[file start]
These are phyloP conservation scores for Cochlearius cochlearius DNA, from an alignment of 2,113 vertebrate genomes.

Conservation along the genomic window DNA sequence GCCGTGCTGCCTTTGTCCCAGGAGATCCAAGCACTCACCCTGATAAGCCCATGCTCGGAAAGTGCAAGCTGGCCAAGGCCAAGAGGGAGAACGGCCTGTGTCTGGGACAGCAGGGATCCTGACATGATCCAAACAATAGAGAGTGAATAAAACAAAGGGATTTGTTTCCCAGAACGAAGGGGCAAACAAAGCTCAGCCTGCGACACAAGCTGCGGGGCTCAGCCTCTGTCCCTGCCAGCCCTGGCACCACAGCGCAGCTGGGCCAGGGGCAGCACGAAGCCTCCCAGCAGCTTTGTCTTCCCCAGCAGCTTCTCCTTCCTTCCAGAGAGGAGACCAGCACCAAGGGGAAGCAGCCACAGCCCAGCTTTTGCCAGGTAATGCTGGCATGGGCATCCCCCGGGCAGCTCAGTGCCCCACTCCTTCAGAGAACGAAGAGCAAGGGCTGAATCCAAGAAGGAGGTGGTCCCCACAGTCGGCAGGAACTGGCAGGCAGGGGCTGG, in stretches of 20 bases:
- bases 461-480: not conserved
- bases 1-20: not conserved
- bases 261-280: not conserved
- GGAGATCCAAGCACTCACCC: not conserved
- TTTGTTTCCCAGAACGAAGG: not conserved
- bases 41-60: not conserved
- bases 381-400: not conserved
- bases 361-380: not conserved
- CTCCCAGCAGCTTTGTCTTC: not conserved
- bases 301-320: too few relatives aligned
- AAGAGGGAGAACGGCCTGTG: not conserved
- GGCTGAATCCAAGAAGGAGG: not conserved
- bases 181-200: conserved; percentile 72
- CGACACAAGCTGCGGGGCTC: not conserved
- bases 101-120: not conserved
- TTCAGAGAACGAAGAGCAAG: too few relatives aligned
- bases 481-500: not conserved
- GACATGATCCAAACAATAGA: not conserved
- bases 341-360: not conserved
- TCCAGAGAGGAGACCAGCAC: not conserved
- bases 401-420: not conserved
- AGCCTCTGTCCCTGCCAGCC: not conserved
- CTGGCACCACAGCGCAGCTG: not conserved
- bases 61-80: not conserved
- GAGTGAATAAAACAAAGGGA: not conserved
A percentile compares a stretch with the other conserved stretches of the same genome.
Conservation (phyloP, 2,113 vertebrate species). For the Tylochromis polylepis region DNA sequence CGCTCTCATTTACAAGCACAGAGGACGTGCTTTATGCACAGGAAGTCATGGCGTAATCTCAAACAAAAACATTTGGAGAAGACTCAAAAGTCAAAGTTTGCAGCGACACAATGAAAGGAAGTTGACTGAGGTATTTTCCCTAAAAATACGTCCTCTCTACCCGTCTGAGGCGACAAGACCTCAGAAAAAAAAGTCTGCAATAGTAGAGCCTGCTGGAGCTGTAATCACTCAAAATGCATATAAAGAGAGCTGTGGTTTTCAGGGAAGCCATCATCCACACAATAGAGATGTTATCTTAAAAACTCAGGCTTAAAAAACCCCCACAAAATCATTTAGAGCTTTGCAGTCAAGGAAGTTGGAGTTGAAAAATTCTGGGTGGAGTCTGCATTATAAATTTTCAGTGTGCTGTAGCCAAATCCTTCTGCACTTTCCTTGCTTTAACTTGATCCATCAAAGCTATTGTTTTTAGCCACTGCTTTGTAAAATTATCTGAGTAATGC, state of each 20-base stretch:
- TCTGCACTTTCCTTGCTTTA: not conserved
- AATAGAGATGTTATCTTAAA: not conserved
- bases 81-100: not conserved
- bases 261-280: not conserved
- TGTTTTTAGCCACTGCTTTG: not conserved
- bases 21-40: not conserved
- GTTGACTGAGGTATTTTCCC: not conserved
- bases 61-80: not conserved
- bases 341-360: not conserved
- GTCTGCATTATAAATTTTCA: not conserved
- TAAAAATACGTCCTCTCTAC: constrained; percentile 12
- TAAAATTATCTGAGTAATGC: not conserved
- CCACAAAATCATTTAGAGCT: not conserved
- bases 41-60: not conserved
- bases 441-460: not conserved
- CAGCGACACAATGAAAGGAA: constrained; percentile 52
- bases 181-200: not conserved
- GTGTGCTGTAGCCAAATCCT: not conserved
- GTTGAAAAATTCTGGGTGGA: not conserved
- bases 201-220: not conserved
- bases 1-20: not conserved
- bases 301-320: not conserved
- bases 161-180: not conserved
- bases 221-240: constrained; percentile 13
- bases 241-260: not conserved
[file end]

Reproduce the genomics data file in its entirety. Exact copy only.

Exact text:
These are phyloP conservation scores for Cochlearius cochlearius DNA, from an alignment of 2,113 vertebrate genomes.

Conservation along the genomic window DNA sequence GCCGTGCTGCCTTTGTCCCAGGAGATCCAAGCACTCACCCTGATAAGCCCATGCTCGGAAAGTGCAAGCTGGCCAAGGCCAAGAGGGAGAACGGCCTGTGTCTGGGACAGCAGGGATCCTGACATGATCCAAACAATAGAGAGTGAATAAAACAAAGGGATTTGTTTCCCAGAACGAAGGGGCAAACAAAGCTCAGCCTGCGACACAAGCTGCGGGGCTCAGCCTCTGTCCCTGCCAGCCCTGGCACCACAGCGCAGCTGGGCCAGGGGCAGCACGAAGCCTCCCAGCAGCTTTGTCTTCCCCAGCAGCTTCTCCTTCCTTCCAGAGAGGAGACCAGCACCAAGGGGAAGCAGCCACAGCCCAGCTTTTGCCAGGTAATGCTGGCATGGGCATCCCCCGGGCAGCTCAGTGCCCCACTCCTTCAGAGAACGAAGAGCAAGGGCTGAATCCAAGAAGGAGGTGGTCCCCACAGTCGGCAGGAACTGGCAGGCAGGGGCTGG, in stretches of 20 bases:
- bases 461-480: not conserved
- bases 1-20: not conserved
- bases 261-280: not conserved
- GGAGATCCAAGCACTCACCC: not conserved
- TTTGTTTCCCAGAACGAAGG: not conserved
- bases 41-60: not conserved
- bases 381-400: not conserved
- bases 361-380: not conserved
- CTCCCAGCAGCTTTGTCTTC: not conserved
- bases 301-320: too few relatives aligned
- AAGAGGGAGAACGGCCTGTG: not conserved
- GGCTGAATCCAAGAAGGAGG: not conserved
- bases 181-200: conserved; percentile 72
- CGACACAAGCTGCGGGGCTC: not conserved
- bases 101-120: not conserved
- TTCAGAGAACGAAGAGCAAG: too few relatives aligned
- bases 481-500: not conserved
- GACATGATCCAAACAATAGA: not conserved
- bases 341-360: not conserved
- TCCAGAGAGGAGACCAGCAC: not conserved
- bases 401-420: not conserved
- AGCCTCTGTCCCTGCCAGCC: not conserved
- CTGGCACCACAGCGCAGCTG: not conserved
- bases 61-80: not conserved
- GAGTGAATAAAACAAAGGGA: not conserved
A percentile compares a stretch with the other conserved stretches of the same genome.
Conservation (phyloP, 2,113 vertebrate species). For the Tylochromis polylepis region DNA sequence CGCTCTCATTTACAAGCACAGAGGACGTGCTTTATGCACAGGAAGTCATGGCGTAATCTCAAACAAAAACATTTGGAGAAGACTCAAAAGTCAAAGTTTGCAGCGACACAATGAAAGGAAGTTGACTGAGGTATTTTCCCTAAAAATACGTCCTCTCTACCCGTCTGAGGCGACAAGACCTCAGAAAAAAAAGTCTGCAATAGTAGAGCCTGCTGGAGCTGTAATCACTCAAAATGCATATAAAGAGAGCTGTGGTTTTCAGGGAAGCCATCATCCACACAATAGAGATGTTATCTTAAAAACTCAGGCTTAAAAAACCCCCACAAAATCATTTAGAGCTTTGCAGTCAAGGAAGTTGGAGTTGAAAAATTCTGGGTGGAGTCTGCATTATAAATTTTCAGTGTGCTGTAGCCAAATCCTTCTGCACTTTCCTTGCTTTAACTTGATCCATCAAAGCTATTGTTTTTAGCCACTGCTTTGTAAAATTATCTGAGTAATGC, state of each 20-base stretch:
- TCTGCACTTTCCTTGCTTTA: not conserved
- AATAGAGATGTTATCTTAAA: not conserved
- bases 81-100: not conserved
- bases 261-280: not conserved
- TGTTTTTAGCCACTGCTTTG: not conserved
- bases 21-40: not conserved
- GTTGACTGAGGTATTTTCCC: not conserved
- bases 61-80: not conserved
- bases 341-360: not conserved
- GTCTGCATTATAAATTTTCA: not conserved
- TAAAAATACGTCCTCTCTAC: constrained; percentile 12
- TAAAATTATCTGAGTAATGC: not conserved
- CCACAAAATCATTTAGAGCT: not conserved
- bases 41-60: not conserved
- bases 441-460: not conserved
- CAGCGACACAATGAAAGGAA: constrained; percentile 52
- bases 181-200: not conserved
- GTGTGCTGTAGCCAAATCCT: not conserved
- GTTGAAAAATTCTGGGTGGA: not conserved
- bases 201-220: not conserved
- bases 1-20: not conserved
- bases 301-320: not conserved
- bases 161-180: not conserved
- bases 221-240: constrained; percentile 13
- bases 241-260: not conserved